11.5 C
New York

Antarctica’s ‘doomsday glacier’ began melting in mid-twentieth century: Study

Published:

West Antarctica’s Thwaites Glacier — often known as the “doomsday glacier” for the potentially catastrophic consequences of its hypothetical collapse — began rapidly retreating at an earlier date than scientists had previously known, according to a new study published Monday.

The new study, published in the Proceedings of the National Academy of Sciences, used new satellite technology to conclude the rapid melting of the glacier likely began in the 1940s.

While scientists had already observed the glacier’s accelerated retreat by the 1970s, they did not know when it began.

Coupled with earlier research about Thwaites’s neighboring Pine Island Glacier, the study also provides new, potentially alarming, insight into the cause of the glacier’s melting.

Scientists tried to reconstruct the glacier’s history using analysis of the marine sedimentary record, and they found that the Thwaites and Pine Island glaciers both lost contact with the seafloor highs in the 1940s — at around the same time.

These significant changes happened against the backdrop of a massive El Nino weather phenomenon, the scientists found, showing the glaciers “were responding to the same driver(s).”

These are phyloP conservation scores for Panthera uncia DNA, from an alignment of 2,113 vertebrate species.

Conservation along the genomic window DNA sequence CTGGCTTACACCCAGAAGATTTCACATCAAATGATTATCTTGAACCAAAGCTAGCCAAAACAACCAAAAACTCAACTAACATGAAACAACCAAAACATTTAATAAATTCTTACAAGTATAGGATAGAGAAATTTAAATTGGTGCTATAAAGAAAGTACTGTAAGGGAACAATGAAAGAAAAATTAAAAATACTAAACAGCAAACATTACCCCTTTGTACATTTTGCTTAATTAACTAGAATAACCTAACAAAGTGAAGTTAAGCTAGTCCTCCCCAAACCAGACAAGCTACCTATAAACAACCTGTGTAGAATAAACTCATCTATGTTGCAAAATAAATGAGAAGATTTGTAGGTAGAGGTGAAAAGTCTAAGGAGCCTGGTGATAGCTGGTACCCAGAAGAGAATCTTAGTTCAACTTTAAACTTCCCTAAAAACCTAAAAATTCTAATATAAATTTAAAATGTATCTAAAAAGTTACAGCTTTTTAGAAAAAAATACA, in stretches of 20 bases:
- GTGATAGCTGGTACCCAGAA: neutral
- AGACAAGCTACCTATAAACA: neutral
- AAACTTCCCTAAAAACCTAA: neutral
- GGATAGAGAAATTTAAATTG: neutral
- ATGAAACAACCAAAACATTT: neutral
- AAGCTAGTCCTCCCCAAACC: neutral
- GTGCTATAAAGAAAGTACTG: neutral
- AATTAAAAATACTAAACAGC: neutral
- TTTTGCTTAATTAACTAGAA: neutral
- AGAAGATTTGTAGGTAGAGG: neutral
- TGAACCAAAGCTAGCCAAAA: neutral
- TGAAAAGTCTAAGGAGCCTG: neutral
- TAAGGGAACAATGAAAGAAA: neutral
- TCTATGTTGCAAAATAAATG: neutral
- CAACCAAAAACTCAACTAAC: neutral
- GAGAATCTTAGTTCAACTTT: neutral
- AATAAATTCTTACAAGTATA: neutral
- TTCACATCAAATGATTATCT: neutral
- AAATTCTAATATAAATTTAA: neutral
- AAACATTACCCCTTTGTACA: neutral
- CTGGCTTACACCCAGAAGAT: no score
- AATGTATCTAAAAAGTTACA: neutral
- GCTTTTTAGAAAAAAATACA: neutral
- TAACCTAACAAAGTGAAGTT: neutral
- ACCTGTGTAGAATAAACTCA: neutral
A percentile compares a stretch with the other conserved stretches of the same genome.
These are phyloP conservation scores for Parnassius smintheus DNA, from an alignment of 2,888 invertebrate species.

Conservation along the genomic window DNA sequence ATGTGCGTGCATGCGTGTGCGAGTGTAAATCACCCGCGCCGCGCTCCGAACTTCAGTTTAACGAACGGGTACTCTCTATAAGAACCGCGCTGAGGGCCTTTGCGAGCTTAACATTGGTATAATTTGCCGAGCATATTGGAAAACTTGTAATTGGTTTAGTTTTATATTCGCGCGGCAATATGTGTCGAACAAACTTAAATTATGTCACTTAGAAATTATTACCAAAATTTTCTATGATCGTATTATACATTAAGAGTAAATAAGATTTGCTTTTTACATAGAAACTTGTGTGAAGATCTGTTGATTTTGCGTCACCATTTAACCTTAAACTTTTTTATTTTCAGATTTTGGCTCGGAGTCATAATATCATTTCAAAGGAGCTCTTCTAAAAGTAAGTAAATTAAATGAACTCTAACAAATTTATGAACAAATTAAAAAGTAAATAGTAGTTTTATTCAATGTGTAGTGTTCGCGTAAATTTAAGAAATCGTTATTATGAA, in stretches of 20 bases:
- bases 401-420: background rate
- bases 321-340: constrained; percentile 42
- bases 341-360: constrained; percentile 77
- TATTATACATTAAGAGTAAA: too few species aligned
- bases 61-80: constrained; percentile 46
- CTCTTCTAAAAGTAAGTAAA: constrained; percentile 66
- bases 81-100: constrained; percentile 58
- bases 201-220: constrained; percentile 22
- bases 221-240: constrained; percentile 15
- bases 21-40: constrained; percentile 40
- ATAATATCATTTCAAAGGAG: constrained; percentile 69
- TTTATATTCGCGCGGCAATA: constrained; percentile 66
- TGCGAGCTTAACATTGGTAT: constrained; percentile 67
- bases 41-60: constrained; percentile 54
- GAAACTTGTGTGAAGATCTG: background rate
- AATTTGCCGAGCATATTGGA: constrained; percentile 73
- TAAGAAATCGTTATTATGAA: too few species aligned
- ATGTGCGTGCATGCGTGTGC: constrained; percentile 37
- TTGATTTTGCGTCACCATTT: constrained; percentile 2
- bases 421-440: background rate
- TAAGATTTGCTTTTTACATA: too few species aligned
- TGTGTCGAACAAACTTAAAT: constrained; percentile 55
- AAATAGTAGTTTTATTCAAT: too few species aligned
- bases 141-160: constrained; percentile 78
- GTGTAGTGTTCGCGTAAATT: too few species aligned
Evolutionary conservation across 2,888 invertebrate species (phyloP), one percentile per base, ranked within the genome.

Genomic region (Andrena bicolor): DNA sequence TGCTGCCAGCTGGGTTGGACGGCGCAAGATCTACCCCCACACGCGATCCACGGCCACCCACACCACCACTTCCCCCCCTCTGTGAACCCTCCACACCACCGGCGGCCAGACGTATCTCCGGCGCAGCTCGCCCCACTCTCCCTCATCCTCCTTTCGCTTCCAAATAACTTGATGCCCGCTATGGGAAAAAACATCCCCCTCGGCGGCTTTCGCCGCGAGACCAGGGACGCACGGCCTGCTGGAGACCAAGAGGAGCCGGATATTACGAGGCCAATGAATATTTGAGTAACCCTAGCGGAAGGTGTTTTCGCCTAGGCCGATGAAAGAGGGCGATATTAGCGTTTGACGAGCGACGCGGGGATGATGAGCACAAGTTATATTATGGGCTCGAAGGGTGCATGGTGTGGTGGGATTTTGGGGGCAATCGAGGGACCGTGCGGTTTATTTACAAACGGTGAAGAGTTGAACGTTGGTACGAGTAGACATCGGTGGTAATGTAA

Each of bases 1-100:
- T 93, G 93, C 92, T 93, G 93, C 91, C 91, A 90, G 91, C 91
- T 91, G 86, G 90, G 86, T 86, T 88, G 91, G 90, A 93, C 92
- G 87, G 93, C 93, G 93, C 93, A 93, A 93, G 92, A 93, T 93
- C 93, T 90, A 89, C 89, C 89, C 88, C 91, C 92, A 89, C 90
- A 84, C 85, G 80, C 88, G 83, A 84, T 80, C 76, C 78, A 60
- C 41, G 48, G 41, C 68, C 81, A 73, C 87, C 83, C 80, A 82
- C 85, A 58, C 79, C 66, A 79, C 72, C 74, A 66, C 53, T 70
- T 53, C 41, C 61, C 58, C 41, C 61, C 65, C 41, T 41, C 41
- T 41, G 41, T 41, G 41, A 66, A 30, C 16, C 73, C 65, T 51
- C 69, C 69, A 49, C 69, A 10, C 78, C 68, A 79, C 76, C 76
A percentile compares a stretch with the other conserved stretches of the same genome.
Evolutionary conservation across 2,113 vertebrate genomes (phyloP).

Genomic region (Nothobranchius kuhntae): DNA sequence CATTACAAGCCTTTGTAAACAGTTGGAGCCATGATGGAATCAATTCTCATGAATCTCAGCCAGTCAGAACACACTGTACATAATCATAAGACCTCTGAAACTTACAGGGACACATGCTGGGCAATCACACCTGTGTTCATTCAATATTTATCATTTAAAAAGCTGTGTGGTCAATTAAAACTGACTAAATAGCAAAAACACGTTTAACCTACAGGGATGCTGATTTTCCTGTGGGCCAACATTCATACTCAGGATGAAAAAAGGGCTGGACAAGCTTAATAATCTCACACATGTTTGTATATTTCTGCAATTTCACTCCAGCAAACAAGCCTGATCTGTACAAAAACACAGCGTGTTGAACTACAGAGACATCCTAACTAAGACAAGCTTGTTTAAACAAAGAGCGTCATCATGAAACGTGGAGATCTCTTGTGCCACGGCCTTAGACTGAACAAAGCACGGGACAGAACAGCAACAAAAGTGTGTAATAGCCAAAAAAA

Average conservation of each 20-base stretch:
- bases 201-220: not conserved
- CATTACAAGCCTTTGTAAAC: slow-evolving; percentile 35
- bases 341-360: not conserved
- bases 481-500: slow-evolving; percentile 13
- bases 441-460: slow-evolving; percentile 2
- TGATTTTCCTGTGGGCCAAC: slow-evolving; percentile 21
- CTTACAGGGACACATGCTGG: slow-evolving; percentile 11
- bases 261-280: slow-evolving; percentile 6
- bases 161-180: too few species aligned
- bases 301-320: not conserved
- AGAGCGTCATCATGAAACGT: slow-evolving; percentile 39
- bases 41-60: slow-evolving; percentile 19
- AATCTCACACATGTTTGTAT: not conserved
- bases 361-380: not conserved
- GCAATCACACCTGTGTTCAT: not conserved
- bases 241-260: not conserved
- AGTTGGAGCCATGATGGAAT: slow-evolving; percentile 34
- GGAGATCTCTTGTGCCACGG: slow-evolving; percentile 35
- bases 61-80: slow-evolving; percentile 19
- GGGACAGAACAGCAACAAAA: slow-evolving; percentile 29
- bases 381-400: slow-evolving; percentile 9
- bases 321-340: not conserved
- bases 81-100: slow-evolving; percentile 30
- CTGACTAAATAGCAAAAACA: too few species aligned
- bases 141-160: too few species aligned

“The synchronous ice retreat of these two major ice streams suggests that, rather than being driven by internal dynamics unique to each glacier, retreat in the Amundsen Sea drainage sector results from external oceanographic and atmospheric drivers, which recent modelling studies show are modulated by climate variability,” the study read.

The scientists note that the glaciers’ continued retreat shows how difficult it can be to reverse some of the consequences of naturally occurring weather events — which they say is made even more difficult by human activity.

“That ice streams such as Thwaites Glacier and Pine Island Glacier have continued to retreat since then indicates that they were unable to recover after the exceptionally large El Niño event of the 1940s,” the scientists wrote.

“This may reflect the increasing dominance of anthropogenic forcing since that time but implies that this involved large-scale, in additional to local, atmospheric and ocean circulation changes.”

For the latest news, weather, sports, and streaming video, head to The Hill.

Related articles

Recent articles

spot_img